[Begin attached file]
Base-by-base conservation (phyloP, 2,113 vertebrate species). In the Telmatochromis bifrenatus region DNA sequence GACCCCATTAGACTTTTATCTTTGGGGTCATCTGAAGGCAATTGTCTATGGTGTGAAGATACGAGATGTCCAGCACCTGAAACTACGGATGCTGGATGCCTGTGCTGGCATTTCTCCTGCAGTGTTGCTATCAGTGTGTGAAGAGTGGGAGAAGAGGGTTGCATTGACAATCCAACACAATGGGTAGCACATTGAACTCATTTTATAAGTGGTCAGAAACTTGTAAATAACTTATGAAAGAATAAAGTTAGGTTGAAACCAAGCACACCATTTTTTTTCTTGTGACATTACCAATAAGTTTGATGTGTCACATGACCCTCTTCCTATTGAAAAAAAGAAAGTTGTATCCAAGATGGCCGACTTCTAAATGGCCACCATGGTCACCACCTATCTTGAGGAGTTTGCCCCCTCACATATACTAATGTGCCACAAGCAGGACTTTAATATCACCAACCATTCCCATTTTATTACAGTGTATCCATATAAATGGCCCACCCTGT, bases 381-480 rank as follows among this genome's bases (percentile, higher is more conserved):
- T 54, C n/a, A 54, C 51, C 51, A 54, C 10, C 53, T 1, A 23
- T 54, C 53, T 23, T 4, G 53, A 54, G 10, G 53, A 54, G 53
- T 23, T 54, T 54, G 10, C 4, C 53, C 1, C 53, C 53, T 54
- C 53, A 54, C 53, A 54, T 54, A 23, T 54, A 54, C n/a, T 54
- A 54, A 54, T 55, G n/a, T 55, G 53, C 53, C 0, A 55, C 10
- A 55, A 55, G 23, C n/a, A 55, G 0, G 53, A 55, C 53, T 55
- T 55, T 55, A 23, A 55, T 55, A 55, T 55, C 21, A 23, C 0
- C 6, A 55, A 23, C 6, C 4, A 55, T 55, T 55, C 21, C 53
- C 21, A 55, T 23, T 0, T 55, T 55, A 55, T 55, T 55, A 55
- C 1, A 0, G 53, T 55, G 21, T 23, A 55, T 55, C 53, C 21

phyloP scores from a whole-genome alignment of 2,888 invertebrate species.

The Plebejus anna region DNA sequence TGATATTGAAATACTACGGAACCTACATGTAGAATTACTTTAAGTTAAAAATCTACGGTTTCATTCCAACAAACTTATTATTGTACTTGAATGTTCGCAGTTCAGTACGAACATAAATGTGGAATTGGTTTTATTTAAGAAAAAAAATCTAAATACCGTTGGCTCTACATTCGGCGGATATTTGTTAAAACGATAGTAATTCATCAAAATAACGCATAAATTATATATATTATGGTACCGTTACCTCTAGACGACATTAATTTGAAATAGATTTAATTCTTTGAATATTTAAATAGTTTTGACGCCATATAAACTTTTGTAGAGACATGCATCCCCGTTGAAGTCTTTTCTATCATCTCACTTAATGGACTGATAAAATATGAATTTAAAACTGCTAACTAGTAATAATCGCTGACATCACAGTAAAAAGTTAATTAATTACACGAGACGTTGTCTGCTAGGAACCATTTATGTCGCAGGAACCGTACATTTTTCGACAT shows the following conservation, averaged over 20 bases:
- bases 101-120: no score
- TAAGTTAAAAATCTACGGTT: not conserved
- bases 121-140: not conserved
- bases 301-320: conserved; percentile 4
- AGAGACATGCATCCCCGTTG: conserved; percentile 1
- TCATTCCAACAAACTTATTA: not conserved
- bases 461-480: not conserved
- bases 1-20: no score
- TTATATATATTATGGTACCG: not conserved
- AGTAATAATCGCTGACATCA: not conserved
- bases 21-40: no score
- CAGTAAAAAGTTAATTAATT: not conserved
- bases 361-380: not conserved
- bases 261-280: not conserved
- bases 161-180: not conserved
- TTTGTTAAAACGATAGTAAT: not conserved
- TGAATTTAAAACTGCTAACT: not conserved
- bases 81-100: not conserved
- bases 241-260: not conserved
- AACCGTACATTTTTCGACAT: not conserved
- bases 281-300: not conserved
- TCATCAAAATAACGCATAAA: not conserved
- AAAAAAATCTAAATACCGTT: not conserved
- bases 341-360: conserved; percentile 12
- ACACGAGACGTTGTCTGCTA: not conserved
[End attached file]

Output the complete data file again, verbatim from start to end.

Base-by-base conservation (phyloP, 2,113 vertebrate species). In the Telmatochromis bifrenatus region DNA sequence GACCCCATTAGACTTTTATCTTTGGGGTCATCTGAAGGCAATTGTCTATGGTGTGAAGATACGAGATGTCCAGCACCTGAAACTACGGATGCTGGATGCCTGTGCTGGCATTTCTCCTGCAGTGTTGCTATCAGTGTGTGAAGAGTGGGAGAAGAGGGTTGCATTGACAATCCAACACAATGGGTAGCACATTGAACTCATTTTATAAGTGGTCAGAAACTTGTAAATAACTTATGAAAGAATAAAGTTAGGTTGAAACCAAGCACACCATTTTTTTTCTTGTGACATTACCAATAAGTTTGATGTGTCACATGACCCTCTTCCTATTGAAAAAAAGAAAGTTGTATCCAAGATGGCCGACTTCTAAATGGCCACCATGGTCACCACCTATCTTGAGGAGTTTGCCCCCTCACATATACTAATGTGCCACAAGCAGGACTTTAATATCACCAACCATTCCCATTTTATTACAGTGTATCCATATAAATGGCCCACCCTGT, bases 381-480 rank as follows among this genome's bases (percentile, higher is more conserved):
- T 54, C n/a, A 54, C 51, C 51, A 54, C 10, C 53, T 1, A 23
- T 54, C 53, T 23, T 4, G 53, A 54, G 10, G 53, A 54, G 53
- T 23, T 54, T 54, G 10, C 4, C 53, C 1, C 53, C 53, T 54
- C 53, A 54, C 53, A 54, T 54, A 23, T 54, A 54, C n/a, T 54
- A 54, A 54, T 55, G n/a, T 55, G 53, C 53, C 0, A 55, C 10
- A 55, A 55, G 23, C n/a, A 55, G 0, G 53, A 55, C 53, T 55
- T 55, T 55, A 23, A 55, T 55, A 55, T 55, C 21, A 23, C 0
- C 6, A 55, A 23, C 6, C 4, A 55, T 55, T 55, C 21, C 53
- C 21, A 55, T 23, T 0, T 55, T 55, A 55, T 55, T 55, A 55
- C 1, A 0, G 53, T 55, G 21, T 23, A 55, T 55, C 53, C 21

phyloP scores from a whole-genome alignment of 2,888 invertebrate species.

The Plebejus anna region DNA sequence TGATATTGAAATACTACGGAACCTACATGTAGAATTACTTTAAGTTAAAAATCTACGGTTTCATTCCAACAAACTTATTATTGTACTTGAATGTTCGCAGTTCAGTACGAACATAAATGTGGAATTGGTTTTATTTAAGAAAAAAAATCTAAATACCGTTGGCTCTACATTCGGCGGATATTTGTTAAAACGATAGTAATTCATCAAAATAACGCATAAATTATATATATTATGGTACCGTTACCTCTAGACGACATTAATTTGAAATAGATTTAATTCTTTGAATATTTAAATAGTTTTGACGCCATATAAACTTTTGTAGAGACATGCATCCCCGTTGAAGTCTTTTCTATCATCTCACTTAATGGACTGATAAAATATGAATTTAAAACTGCTAACTAGTAATAATCGCTGACATCACAGTAAAAAGTTAATTAATTACACGAGACGTTGTCTGCTAGGAACCATTTATGTCGCAGGAACCGTACATTTTTCGACAT shows the following conservation, averaged over 20 bases:
- bases 101-120: no score
- TAAGTTAAAAATCTACGGTT: not conserved
- bases 121-140: not conserved
- bases 301-320: conserved; percentile 4
- AGAGACATGCATCCCCGTTG: conserved; percentile 1
- TCATTCCAACAAACTTATTA: not conserved
- bases 461-480: not conserved
- bases 1-20: no score
- TTATATATATTATGGTACCG: not conserved
- AGTAATAATCGCTGACATCA: not conserved
- bases 21-40: no score
- CAGTAAAAAGTTAATTAATT: not conserved
- bases 361-380: not conserved
- bases 261-280: not conserved
- bases 161-180: not conserved
- TTTGTTAAAACGATAGTAAT: not conserved
- TGAATTTAAAACTGCTAACT: not conserved
- bases 81-100: not conserved
- bases 241-260: not conserved
- AACCGTACATTTTTCGACAT: not conserved
- bases 281-300: not conserved
- TCATCAAAATAACGCATAAA: not conserved
- AAAAAAATCTAAATACCGTT: not conserved
- bases 341-360: conserved; percentile 12
- ACACGAGACGTTGTCTGCTA: not conserved